Bio Chemistry: Bio Chemical Mechanism by ClassOf1

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									              Sub: Chemistry                                                                          Topic: Bio Chemistry

              Question:
              Scenario: An individual eats meats with much sodium nitrite, also drinks ethanol (alcohol),
              taking vitamins E and C, while also taking four tablets of 500 mg Tylenol.
              • Develop the following components of the question with brief organic chemistry explanations
              of what is happening and integrate the interactions of these ingested items.

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              1. Acetaminophen
              Phase I- Detoxification [show this to be occurring at the smooth ER] (cytochrome P 450)
              Phase II- Detoxification [show this occurring in the cytoplasm] (Glutathione –SH)
              [Be sure to include GSH and explanation of why the conjugate basically stays in the blood]
              Pain reduction by blocking conversion of arachidonic acid.
              2. Alcohol Detoxification
              Alcohol Dehyrdogenase
              NADH
              GSH
              3. Sodium nitrite
              Formation of carbocations
              Vitamin C
              4. Potential Lipid Radicals formed from superoxide [may form from converting 02 into water] or
              hydroxyl radicals that could be affected by the sodium nitrite’s utilization of vitamin C.
              Show how a fatty acid is made and then show the assembly of a triglyceride
              Synthesis of fatty acid
              Triglyceride
              Vitamin E
              Vitamin C
              Integration: How can liver damage result due to the intake of ethanol and Tylenol, but also how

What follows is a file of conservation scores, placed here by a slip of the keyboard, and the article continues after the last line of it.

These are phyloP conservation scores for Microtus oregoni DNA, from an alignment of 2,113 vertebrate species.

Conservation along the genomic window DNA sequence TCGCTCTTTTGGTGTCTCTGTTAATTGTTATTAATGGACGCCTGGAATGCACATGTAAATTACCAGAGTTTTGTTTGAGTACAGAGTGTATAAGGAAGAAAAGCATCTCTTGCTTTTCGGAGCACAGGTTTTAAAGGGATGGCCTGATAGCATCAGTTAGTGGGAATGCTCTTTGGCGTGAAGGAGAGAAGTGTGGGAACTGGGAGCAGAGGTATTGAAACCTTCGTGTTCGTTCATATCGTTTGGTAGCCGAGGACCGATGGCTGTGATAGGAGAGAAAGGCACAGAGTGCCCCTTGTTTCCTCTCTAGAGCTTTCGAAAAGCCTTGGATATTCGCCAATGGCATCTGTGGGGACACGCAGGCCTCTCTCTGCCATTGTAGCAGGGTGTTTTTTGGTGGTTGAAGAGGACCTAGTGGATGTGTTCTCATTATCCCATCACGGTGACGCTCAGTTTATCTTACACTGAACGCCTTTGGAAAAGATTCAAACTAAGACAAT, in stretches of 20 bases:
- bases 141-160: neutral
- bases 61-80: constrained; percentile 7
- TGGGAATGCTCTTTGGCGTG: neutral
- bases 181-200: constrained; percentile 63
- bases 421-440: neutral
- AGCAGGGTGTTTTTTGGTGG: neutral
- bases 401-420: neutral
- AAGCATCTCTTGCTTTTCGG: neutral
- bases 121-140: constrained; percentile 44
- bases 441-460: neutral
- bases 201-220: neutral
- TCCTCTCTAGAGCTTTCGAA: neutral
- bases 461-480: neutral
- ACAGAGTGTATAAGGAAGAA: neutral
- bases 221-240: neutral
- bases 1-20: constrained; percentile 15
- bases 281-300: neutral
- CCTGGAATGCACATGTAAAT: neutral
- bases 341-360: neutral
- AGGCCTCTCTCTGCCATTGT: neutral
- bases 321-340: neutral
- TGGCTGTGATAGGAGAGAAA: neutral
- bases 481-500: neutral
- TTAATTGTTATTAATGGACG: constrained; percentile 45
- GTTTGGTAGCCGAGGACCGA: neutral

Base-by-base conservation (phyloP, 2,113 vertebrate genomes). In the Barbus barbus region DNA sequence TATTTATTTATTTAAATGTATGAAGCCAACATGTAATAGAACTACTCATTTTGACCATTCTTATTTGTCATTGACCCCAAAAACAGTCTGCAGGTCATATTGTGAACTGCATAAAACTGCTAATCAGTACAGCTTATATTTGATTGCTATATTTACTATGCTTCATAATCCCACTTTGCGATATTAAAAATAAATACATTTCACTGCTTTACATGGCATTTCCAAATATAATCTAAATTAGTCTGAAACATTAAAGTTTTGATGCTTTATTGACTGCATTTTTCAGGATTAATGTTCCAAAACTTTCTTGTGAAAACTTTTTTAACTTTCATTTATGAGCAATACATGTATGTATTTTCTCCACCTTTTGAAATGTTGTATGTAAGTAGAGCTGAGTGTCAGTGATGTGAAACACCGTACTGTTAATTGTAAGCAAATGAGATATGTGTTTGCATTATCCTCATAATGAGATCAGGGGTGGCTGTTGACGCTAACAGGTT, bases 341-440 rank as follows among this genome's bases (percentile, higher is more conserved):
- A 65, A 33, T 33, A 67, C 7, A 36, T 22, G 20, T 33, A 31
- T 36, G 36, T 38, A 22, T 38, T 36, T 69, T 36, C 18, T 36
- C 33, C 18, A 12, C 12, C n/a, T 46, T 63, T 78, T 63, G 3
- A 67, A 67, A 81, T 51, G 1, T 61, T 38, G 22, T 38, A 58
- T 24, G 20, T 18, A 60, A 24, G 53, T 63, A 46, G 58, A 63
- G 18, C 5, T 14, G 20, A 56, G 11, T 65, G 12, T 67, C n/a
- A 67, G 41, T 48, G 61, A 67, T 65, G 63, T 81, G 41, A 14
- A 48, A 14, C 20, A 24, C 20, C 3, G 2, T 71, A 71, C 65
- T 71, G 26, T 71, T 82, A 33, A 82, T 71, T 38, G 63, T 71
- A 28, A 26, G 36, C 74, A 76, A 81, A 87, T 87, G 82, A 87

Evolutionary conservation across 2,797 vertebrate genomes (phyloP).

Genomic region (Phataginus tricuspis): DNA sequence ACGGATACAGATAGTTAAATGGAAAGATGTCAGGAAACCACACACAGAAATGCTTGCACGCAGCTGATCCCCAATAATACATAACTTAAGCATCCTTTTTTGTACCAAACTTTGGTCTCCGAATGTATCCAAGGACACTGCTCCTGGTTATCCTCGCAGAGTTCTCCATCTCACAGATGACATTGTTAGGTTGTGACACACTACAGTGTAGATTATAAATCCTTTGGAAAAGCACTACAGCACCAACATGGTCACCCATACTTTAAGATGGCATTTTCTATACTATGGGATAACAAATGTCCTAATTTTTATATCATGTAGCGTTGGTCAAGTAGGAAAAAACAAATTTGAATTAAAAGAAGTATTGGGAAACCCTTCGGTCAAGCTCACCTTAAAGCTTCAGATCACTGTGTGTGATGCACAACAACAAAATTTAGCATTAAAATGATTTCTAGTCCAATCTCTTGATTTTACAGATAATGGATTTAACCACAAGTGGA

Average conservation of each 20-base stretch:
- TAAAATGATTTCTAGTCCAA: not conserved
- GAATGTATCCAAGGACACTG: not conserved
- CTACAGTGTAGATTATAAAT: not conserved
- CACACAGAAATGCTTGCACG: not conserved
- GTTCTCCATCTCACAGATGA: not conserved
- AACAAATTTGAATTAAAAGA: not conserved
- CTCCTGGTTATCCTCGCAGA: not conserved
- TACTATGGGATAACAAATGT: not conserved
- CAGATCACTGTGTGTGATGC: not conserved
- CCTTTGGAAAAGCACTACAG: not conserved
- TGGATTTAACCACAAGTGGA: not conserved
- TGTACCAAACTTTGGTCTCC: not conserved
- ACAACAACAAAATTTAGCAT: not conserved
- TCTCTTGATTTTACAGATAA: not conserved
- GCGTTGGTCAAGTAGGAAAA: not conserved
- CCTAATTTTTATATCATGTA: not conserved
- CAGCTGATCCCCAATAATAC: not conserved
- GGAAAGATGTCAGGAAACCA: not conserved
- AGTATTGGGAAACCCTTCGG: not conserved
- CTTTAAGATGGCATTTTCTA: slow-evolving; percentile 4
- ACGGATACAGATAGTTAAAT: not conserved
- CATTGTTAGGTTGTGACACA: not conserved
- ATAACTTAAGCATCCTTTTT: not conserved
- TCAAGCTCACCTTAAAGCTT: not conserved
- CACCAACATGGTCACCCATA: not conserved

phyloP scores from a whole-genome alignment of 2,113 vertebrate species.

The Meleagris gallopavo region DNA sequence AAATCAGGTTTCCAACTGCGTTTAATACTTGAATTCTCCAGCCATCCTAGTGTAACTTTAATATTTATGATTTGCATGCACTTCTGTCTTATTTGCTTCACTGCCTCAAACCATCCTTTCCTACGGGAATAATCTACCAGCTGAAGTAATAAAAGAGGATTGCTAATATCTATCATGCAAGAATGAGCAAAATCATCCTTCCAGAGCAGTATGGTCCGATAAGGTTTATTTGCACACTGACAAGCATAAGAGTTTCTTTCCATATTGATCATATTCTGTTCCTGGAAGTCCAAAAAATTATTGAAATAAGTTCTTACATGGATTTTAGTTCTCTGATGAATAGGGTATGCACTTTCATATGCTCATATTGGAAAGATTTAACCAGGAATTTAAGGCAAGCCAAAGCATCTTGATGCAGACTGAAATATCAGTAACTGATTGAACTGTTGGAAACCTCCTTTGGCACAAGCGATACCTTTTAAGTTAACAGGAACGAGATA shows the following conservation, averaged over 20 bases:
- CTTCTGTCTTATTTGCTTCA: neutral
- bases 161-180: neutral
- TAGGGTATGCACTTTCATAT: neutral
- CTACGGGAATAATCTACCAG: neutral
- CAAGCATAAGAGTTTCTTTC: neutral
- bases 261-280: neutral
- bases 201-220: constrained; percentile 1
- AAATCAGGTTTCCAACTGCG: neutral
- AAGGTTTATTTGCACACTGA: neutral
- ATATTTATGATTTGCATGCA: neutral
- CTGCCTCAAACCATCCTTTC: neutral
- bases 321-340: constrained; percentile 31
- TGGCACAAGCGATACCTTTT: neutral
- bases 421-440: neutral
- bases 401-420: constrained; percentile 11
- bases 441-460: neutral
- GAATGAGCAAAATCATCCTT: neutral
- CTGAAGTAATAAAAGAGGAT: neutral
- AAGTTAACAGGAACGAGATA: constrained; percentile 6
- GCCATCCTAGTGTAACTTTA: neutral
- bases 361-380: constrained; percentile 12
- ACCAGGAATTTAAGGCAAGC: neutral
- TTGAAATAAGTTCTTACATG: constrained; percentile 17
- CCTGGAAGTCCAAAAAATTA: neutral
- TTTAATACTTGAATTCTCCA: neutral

could liver damage occur even if ethanol was not ingested?

              Solution:


              General Drug Metabolism in Liver:

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              Sub: Chemistry                                                                          Topic: Bio Chemistry
                      A xenobiotic is a chemical which is found in an organism but which is not normally
              produced or expected to be present in it. Specifically, drugs such as antibiotics are xenobiotics
              in humans because the human body does not produce them itself nor would they be expected
              to be present as part of a normal diet.
                      The human body identifies almost all drugs as foreign substances (i.e. Xenobiotics) and
              subjects them to various chemical processes (i.e. metabolism) to make them suitable for
              elimination. This involves chemical transformations to
                               (a) reduce fat solubility and
                              (b) to change biological activity
                      Although almost all tissue in the body have some ability to metabolize chemicals,
              smooth endoplasmic reticulum in liver is the principal "metabolic clearing house" for both
              endogenous chemicals (e.g., cholesterol, steroid hormones, fatty acids, and proteins), and
              exogenous substances (e.g. drugs). The central role played by liver in the clearance and
              transformation of chemicals also makes it susceptible to drug induced injury.
                      Drug metabolism is usually divided into two phases: phase 1 and phase 2. Phase 1
              reaction is thought to prepare a drug for phase 2. However many compounds can be
              metabolised by phase 2 directly.
                      Phase I and Phase II reactions are biotransformations of chemicals that occur during
              drug metabolism.
                      Phase I reactions usually precedes Phase II, though not necessarily. During these
              reactions, polar bodies are either introduced or unmasked, which results in (more) polar
              metabolites of the original chemicals. In the case of pharmaceutical drugs, Phase I reactions can
              lead either to activation or inactivation of the drug.
                      Phase I reactions (also termed nonsynthetic reactions) may occur by oxidation,
              reduction, hydrolysis, cyclization, and decyclization reactions. Oxidation involves the enzymatic
              addition of oxygen or removal of hydrogen, carried out by mixed function oxidases, often in the
              liver. These oxidative reactions typically involve a cytochrome P450 haemoprotein, NADPH and
              oxygen. The classes of pharmaceutical drugs that utilize this method for their metabolism
              include phenothiazines, paracetamol and steroids. If the metabolites of phase I reactions are
              sufficiently polar, they may be readily excreted at this point. However, many phase I products
              are not eliminated rapidly and undergo a subsequent reaction in which an endogenous
              substrate combines with the newly incorporated functional group to form a highly polar
              conjugate (Hodjegan, 2007).